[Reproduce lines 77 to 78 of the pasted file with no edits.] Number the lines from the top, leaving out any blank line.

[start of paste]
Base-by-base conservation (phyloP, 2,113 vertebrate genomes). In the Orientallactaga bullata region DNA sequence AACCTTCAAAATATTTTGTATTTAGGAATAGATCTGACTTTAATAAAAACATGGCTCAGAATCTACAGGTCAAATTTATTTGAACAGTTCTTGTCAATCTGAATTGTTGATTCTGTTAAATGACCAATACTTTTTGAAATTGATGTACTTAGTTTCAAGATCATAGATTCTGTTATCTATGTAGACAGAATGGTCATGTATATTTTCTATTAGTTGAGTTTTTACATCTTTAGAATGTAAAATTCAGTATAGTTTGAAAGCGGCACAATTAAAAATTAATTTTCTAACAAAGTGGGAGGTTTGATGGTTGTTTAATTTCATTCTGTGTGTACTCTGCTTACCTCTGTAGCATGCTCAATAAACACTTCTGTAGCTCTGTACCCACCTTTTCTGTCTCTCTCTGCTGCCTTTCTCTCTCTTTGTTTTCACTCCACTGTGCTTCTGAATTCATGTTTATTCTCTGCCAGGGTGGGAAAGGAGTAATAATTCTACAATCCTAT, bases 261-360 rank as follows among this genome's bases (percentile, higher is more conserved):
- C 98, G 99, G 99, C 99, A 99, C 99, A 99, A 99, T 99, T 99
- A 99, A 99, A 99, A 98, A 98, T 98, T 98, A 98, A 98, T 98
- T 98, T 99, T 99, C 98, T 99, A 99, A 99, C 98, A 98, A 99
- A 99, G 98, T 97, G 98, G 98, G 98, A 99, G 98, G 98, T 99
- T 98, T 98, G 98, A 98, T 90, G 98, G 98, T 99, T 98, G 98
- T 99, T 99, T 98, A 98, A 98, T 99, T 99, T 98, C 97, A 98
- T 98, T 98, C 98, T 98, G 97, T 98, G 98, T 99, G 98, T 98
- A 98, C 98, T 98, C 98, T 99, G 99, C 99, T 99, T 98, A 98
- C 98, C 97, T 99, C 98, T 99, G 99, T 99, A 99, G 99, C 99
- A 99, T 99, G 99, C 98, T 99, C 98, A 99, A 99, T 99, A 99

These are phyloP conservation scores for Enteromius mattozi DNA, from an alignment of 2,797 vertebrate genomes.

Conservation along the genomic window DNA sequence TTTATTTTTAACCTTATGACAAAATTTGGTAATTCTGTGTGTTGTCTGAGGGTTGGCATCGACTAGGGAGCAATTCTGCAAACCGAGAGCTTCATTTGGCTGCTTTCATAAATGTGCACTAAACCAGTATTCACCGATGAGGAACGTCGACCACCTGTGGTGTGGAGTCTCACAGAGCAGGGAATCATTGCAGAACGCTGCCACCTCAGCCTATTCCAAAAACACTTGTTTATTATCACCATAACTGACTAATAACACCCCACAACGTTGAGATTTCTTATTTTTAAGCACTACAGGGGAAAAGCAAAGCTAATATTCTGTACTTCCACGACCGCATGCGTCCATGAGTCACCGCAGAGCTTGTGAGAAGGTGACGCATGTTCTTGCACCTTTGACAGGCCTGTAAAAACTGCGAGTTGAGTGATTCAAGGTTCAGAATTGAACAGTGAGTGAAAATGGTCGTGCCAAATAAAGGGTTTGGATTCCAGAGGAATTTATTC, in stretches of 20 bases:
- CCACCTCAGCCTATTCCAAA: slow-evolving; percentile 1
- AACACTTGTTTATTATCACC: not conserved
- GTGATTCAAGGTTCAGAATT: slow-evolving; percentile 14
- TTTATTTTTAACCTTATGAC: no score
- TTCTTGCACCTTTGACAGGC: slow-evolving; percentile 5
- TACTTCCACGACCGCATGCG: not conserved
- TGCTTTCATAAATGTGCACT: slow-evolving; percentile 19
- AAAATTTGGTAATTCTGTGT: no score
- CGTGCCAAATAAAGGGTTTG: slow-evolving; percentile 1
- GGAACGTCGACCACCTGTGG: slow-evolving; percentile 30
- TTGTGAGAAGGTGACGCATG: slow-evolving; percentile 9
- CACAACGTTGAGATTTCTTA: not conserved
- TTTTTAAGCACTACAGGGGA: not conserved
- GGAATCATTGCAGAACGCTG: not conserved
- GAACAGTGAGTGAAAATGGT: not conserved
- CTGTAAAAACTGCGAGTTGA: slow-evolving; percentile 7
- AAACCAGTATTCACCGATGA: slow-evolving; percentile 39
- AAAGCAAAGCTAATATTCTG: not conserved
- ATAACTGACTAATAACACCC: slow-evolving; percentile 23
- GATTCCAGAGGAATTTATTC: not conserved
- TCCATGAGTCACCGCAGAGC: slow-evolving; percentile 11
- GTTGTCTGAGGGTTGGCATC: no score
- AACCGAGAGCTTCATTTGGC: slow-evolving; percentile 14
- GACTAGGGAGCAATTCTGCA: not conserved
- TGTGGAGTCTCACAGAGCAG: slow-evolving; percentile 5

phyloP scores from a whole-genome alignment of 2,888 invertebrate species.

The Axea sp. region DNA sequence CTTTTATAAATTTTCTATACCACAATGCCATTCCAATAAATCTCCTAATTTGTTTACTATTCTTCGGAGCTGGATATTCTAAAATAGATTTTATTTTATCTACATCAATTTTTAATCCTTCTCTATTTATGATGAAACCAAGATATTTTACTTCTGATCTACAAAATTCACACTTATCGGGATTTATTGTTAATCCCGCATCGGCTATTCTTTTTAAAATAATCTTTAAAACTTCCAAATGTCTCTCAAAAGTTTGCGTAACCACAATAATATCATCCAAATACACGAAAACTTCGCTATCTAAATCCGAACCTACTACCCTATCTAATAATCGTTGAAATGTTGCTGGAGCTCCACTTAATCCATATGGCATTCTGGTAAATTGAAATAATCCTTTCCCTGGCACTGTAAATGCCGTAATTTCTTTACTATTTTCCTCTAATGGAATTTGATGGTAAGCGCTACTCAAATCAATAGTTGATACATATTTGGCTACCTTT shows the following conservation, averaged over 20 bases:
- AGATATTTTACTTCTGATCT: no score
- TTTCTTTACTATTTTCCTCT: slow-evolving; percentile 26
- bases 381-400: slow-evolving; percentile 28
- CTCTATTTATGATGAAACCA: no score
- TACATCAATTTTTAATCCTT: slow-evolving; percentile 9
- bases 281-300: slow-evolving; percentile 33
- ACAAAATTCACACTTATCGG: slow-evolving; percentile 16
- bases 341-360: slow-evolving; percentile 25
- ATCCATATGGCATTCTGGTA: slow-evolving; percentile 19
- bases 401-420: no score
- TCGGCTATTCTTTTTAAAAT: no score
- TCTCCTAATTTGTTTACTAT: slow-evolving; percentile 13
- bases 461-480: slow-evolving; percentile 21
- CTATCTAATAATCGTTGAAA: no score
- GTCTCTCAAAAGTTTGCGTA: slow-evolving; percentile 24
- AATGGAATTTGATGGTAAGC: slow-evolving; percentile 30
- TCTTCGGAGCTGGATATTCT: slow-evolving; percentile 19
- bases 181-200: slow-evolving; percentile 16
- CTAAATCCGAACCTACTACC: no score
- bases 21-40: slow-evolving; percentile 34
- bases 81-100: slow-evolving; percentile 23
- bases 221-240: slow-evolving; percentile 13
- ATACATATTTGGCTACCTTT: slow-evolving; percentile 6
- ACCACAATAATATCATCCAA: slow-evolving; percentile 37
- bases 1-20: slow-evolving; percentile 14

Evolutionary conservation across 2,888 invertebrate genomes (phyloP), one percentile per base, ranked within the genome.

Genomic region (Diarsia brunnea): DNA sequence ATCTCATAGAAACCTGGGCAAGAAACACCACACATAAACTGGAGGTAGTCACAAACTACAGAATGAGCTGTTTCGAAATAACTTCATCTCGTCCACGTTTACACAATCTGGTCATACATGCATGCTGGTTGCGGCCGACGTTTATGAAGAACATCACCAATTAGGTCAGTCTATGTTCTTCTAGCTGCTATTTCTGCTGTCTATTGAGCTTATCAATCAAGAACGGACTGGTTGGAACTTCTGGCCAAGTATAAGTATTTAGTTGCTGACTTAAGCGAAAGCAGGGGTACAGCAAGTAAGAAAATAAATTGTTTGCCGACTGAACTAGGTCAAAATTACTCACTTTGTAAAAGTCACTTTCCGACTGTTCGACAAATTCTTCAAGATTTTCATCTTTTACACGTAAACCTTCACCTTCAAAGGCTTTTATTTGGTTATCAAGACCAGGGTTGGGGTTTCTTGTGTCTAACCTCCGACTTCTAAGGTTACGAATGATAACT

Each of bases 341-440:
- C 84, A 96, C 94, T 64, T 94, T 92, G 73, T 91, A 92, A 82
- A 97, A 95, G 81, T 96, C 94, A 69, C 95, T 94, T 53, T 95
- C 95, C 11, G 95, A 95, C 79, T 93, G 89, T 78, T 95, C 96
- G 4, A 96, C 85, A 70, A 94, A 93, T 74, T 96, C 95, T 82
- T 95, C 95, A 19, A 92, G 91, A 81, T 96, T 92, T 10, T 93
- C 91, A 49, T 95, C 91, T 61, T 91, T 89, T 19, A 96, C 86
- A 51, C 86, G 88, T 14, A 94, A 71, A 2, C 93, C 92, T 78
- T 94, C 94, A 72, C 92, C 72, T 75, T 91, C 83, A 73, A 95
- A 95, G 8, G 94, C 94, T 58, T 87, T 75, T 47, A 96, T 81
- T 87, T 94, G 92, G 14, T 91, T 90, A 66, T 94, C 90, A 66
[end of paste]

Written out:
- A 95, G 8, G 94, C 94, T 58, T 87, T 75, T 47, A 96, T 81
- T 87, T 94, G 92, G 14, T 91, T 90, A 66, T 94, C 90, A 66